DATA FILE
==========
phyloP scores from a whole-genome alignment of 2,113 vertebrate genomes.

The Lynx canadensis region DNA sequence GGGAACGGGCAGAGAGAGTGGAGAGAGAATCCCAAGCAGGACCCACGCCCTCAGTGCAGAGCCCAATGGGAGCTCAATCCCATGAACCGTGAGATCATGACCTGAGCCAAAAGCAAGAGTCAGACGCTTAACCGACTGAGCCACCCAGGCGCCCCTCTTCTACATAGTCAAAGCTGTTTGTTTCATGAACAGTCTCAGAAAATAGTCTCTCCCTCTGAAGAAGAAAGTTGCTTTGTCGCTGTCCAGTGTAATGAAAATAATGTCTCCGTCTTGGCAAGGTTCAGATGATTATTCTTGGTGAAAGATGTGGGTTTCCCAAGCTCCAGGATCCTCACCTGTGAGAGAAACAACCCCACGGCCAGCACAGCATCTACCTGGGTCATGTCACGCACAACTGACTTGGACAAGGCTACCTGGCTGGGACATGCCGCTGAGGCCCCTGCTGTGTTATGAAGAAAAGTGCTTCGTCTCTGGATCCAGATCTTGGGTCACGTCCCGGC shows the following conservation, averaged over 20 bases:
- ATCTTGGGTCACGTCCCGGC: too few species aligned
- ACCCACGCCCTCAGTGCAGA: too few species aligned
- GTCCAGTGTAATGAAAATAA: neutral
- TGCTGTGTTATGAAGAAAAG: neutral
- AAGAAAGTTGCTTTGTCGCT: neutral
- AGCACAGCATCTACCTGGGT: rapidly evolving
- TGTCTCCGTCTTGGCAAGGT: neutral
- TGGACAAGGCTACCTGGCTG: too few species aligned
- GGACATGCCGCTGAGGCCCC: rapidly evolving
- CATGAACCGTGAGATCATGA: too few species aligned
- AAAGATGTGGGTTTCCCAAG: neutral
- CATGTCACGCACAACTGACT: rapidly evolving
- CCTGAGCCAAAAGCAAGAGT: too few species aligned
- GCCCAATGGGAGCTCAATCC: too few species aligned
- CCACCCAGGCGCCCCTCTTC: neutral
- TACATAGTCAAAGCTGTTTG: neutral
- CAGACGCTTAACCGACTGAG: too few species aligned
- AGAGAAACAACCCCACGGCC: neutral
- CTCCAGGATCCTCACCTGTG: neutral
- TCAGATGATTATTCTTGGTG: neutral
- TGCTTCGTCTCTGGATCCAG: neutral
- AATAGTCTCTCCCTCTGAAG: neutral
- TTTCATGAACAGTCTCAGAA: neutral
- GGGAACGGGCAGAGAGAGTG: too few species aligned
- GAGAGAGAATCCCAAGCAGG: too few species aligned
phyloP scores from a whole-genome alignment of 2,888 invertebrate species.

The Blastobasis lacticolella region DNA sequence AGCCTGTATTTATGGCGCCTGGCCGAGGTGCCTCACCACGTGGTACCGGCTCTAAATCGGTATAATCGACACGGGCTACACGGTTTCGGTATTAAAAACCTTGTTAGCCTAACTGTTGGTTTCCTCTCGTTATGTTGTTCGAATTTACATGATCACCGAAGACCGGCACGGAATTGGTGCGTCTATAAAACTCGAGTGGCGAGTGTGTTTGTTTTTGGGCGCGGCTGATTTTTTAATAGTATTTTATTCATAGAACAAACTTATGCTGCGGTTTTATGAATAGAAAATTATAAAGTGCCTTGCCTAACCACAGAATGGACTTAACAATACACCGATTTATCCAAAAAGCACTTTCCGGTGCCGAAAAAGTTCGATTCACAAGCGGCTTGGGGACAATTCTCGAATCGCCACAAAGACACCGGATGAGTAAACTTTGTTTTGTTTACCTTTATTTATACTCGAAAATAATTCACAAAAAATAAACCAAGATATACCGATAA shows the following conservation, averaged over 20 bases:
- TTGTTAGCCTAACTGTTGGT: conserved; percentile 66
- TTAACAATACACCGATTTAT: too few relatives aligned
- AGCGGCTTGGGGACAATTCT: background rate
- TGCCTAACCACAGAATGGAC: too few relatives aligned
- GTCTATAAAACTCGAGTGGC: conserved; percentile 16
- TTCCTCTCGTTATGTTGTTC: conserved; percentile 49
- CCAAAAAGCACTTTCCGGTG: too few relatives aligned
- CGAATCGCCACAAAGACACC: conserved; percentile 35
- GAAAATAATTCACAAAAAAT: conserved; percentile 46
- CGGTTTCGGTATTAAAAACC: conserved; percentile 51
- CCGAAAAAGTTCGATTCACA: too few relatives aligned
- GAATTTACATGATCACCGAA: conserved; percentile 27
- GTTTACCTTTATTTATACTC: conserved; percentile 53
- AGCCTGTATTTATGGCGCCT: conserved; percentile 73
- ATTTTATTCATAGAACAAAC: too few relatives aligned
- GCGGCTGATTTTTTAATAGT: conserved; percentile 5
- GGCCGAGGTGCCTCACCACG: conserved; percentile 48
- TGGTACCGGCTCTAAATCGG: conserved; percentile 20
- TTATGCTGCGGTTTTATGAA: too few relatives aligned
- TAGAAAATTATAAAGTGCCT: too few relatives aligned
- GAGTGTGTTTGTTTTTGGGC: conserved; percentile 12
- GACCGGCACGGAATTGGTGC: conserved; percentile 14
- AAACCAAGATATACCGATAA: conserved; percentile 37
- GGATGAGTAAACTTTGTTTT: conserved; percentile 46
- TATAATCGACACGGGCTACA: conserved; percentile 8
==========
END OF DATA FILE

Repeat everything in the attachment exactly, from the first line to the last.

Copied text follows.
phyloP scores from a whole-genome alignment of 2,113 vertebrate genomes.

The Lynx canadensis region DNA sequence GGGAACGGGCAGAGAGAGTGGAGAGAGAATCCCAAGCAGGACCCACGCCCTCAGTGCAGAGCCCAATGGGAGCTCAATCCCATGAACCGTGAGATCATGACCTGAGCCAAAAGCAAGAGTCAGACGCTTAACCGACTGAGCCACCCAGGCGCCCCTCTTCTACATAGTCAAAGCTGTTTGTTTCATGAACAGTCTCAGAAAATAGTCTCTCCCTCTGAAGAAGAAAGTTGCTTTGTCGCTGTCCAGTGTAATGAAAATAATGTCTCCGTCTTGGCAAGGTTCAGATGATTATTCTTGGTGAAAGATGTGGGTTTCCCAAGCTCCAGGATCCTCACCTGTGAGAGAAACAACCCCACGGCCAGCACAGCATCTACCTGGGTCATGTCACGCACAACTGACTTGGACAAGGCTACCTGGCTGGGACATGCCGCTGAGGCCCCTGCTGTGTTATGAAGAAAAGTGCTTCGTCTCTGGATCCAGATCTTGGGTCACGTCCCGGC shows the following conservation, averaged over 20 bases:
- ATCTTGGGTCACGTCCCGGC: too few species aligned
- ACCCACGCCCTCAGTGCAGA: too few species aligned
- GTCCAGTGTAATGAAAATAA: neutral
- TGCTGTGTTATGAAGAAAAG: neutral
- AAGAAAGTTGCTTTGTCGCT: neutral
- AGCACAGCATCTACCTGGGT: rapidly evolving
- TGTCTCCGTCTTGGCAAGGT: neutral
- TGGACAAGGCTACCTGGCTG: too few species aligned
- GGACATGCCGCTGAGGCCCC: rapidly evolving
- CATGAACCGTGAGATCATGA: too few species aligned
- AAAGATGTGGGTTTCCCAAG: neutral
- CATGTCACGCACAACTGACT: rapidly evolving
- CCTGAGCCAAAAGCAAGAGT: too few species aligned
- GCCCAATGGGAGCTCAATCC: too few species aligned
- CCACCCAGGCGCCCCTCTTC: neutral
- TACATAGTCAAAGCTGTTTG: neutral
- CAGACGCTTAACCGACTGAG: too few species aligned
- AGAGAAACAACCCCACGGCC: neutral
- CTCCAGGATCCTCACCTGTG: neutral
- TCAGATGATTATTCTTGGTG: neutral
- TGCTTCGTCTCTGGATCCAG: neutral
- AATAGTCTCTCCCTCTGAAG: neutral
- TTTCATGAACAGTCTCAGAA: neutral
- GGGAACGGGCAGAGAGAGTG: too few species aligned
- GAGAGAGAATCCCAAGCAGG: too few species aligned
phyloP scores from a whole-genome alignment of 2,888 invertebrate species.

The Blastobasis lacticolella region DNA sequence AGCCTGTATTTATGGCGCCTGGCCGAGGTGCCTCACCACGTGGTACCGGCTCTAAATCGGTATAATCGACACGGGCTACACGGTTTCGGTATTAAAAACCTTGTTAGCCTAACTGTTGGTTTCCTCTCGTTATGTTGTTCGAATTTACATGATCACCGAAGACCGGCACGGAATTGGTGCGTCTATAAAACTCGAGTGGCGAGTGTGTTTGTTTTTGGGCGCGGCTGATTTTTTAATAGTATTTTATTCATAGAACAAACTTATGCTGCGGTTTTATGAATAGAAAATTATAAAGTGCCTTGCCTAACCACAGAATGGACTTAACAATACACCGATTTATCCAAAAAGCACTTTCCGGTGCCGAAAAAGTTCGATTCACAAGCGGCTTGGGGACAATTCTCGAATCGCCACAAAGACACCGGATGAGTAAACTTTGTTTTGTTTACCTTTATTTATACTCGAAAATAATTCACAAAAAATAAACCAAGATATACCGATAA shows the following conservation, averaged over 20 bases:
- TTGTTAGCCTAACTGTTGGT: conserved; percentile 66
- TTAACAATACACCGATTTAT: too few relatives aligned
- AGCGGCTTGGGGACAATTCT: background rate
- TGCCTAACCACAGAATGGAC: too few relatives aligned
- GTCTATAAAACTCGAGTGGC: conserved; percentile 16
- TTCCTCTCGTTATGTTGTTC: conserved; percentile 49
- CCAAAAAGCACTTTCCGGTG: too few relatives aligned
- CGAATCGCCACAAAGACACC: conserved; percentile 35
- GAAAATAATTCACAAAAAAT: conserved; percentile 46
- CGGTTTCGGTATTAAAAACC: conserved; percentile 51
- CCGAAAAAGTTCGATTCACA: too few relatives aligned
- GAATTTACATGATCACCGAA: conserved; percentile 27
- GTTTACCTTTATTTATACTC: conserved; percentile 53
- AGCCTGTATTTATGGCGCCT: conserved; percentile 73
- ATTTTATTCATAGAACAAAC: too few relatives aligned
- GCGGCTGATTTTTTAATAGT: conserved; percentile 5
- GGCCGAGGTGCCTCACCACG: conserved; percentile 48
- TGGTACCGGCTCTAAATCGG: conserved; percentile 20
- TTATGCTGCGGTTTTATGAA: too few relatives aligned
- TAGAAAATTATAAAGTGCCT: too few relatives aligned
- GAGTGTGTTTGTTTTTGGGC: conserved; percentile 12
- GACCGGCACGGAATTGGTGC: conserved; percentile 14
- AAACCAAGATATACCGATAA: conserved; percentile 37
- GGATGAGTAAACTTTGTTTT: conserved; percentile 46
- TATAATCGACACGGGCTACA: conserved; percentile 8